Beyond speed: Opening up the architecture for third party developers
New graphics chips always tend to be faster, prettier and better than the previous generation. At this point in time, consumers ask for more than just more speed, but for innovation that increases the user experience and quality level of gaming and other graphics applications. And ATI brings a couple interesting ideas to the table with its new graphics chip generation.
First, ATI said it integrated Shader Model 3.0 in a more complete way than Nvidia did. The company claims the real estate gained on the silicon through a 90 nm production process enabled the firm to extend the feature set previously offered. Presentations shown by the company in fact showed an amazing level of realism and let us look forward to the next generation of games. Other new features include "Avivo," ATI's video display platform, which promises to increase the quality of video playback. For a detailed look under the hood of the new X1000 family as well as its performance capabilities, you will soon find an in-depth review over at Tom's Hardware Guide.
The real innovation however is just an idea at this time, but promises to have a major impact on the industry, if brought to reality. Heye mentioned that ATI plans to open the hardware architecture of the X1000 to allow third party developers to write non-graphics-related applications to run on the graphics processor. The company calls this feature "dynamic load balancing."
Compared to a Pentium 4 CPU, which delivers a floating point performance of 12 GFLOPs and a bandwidth of just under 6 GByte per second, a graphics processor is a calculation monster: According to ATI, an X1800 XT chip reaches 83 GFlops and 42 GByte per second. The full performance of a graphics may not always be needed - especially in dual-graphics environments - and users will be able to relocate processing power to other applications. According to ATI, these applications could include scientific applications such as fluid dynamics, but also entertainment-related functions such as physics or 3D audio processing. Similar features have been demonstrated by academic projects in the past on ATI and Nvidia platforms, but dynamic load balancing as described by ATI officials promises a whole new use of graphics processors.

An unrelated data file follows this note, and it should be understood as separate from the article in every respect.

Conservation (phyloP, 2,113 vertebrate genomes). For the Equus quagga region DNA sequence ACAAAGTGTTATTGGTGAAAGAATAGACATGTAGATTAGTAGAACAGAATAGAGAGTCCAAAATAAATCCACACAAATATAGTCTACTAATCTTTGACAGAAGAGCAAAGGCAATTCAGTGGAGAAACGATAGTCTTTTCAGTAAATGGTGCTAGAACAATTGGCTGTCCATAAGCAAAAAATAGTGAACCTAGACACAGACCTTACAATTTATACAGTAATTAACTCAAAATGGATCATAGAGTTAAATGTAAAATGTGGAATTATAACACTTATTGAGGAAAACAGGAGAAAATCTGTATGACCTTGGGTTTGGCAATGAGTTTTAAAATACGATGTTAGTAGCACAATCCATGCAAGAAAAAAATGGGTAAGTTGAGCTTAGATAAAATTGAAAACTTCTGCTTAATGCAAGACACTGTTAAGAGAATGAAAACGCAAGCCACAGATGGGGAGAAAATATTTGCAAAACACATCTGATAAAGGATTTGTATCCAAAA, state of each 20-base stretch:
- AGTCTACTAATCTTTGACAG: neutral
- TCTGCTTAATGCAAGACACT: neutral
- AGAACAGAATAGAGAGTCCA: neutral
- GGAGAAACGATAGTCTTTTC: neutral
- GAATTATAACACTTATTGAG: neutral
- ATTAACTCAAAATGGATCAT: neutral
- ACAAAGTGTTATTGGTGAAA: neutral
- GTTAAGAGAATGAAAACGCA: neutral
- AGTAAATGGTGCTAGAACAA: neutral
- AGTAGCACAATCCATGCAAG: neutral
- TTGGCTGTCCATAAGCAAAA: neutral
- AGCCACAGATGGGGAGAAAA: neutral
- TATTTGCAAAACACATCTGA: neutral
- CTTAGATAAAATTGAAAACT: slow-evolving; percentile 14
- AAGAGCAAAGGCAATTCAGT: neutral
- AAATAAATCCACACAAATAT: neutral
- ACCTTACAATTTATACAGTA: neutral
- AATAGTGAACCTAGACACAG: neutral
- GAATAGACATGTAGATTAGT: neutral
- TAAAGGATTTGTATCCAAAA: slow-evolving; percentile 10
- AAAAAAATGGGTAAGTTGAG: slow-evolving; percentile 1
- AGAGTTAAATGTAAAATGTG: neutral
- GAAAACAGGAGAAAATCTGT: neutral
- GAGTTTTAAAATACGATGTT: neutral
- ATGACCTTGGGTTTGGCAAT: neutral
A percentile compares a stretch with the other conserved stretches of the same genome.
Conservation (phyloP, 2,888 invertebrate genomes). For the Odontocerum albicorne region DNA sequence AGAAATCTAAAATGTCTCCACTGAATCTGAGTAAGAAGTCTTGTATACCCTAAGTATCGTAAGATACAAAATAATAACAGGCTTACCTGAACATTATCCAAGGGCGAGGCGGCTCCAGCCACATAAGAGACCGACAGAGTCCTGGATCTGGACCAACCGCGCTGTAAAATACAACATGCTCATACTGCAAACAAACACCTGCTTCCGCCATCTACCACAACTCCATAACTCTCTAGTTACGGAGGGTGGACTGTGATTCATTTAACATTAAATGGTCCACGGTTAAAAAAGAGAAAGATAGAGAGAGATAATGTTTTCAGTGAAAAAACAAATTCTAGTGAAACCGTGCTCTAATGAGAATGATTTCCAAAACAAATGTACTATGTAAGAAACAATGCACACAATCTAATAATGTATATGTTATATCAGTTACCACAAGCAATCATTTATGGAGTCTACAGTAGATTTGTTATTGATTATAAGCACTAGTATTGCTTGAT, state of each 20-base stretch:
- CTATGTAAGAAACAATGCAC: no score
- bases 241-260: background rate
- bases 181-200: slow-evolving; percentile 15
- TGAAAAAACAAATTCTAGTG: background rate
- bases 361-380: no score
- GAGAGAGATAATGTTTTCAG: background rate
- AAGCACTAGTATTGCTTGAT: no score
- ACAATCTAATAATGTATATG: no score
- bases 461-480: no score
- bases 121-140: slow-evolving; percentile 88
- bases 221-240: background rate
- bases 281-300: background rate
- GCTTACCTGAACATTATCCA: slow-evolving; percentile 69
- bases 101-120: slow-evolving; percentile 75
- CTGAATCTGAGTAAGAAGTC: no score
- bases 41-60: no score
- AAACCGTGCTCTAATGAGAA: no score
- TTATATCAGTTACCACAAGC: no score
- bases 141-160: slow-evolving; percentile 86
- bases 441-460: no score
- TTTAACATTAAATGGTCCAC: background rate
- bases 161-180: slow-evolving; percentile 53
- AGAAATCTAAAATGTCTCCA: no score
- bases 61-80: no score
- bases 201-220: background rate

The company expects GPU specific third-party API's to become common within a few years - with one of the most promising being physics processing: ATI believes that graphics chips provide enough power to cover the features that are currently promoted by Ageia. If ATI's vision comes true, Ageia's business model of a physics board for every gaming PC may become unnecessary before the startup's technology has reached a critical market penetration.
However, all of ATI's new features and great ideas are somewhat overshadowed by the X1000's late appearance and the somewhat blurry outlook of availability. We will have to wait to see, if ATI will be able to deliver what the market is asking for - at least as far as the retail channels are concerned. Users who are interested in buying a complete computer system before Christmas should not count on finding too many systems that actually carry X1300, X1600 or X1800 cards. The late launch and an expected October 10 availability of the X1800 XL cards for system integrators caused ATI to completely miss the boat for the holiday business, as computer makers already placed their orders for different products.
While the release of the X1000 certainly is not a paper launch in its entirety, the delay of the most attractive versions of the product family may leave not the best impression with end users and OEMs alike. Nvidia, in contrast, has proven with the 7800 family that it is capable of bringing products to market at launch day. There is no question that this fact boosted the industry's and user's perception of Nvidia's credibility and time will tell, if ATI can afford to announce products that are not available at launch day.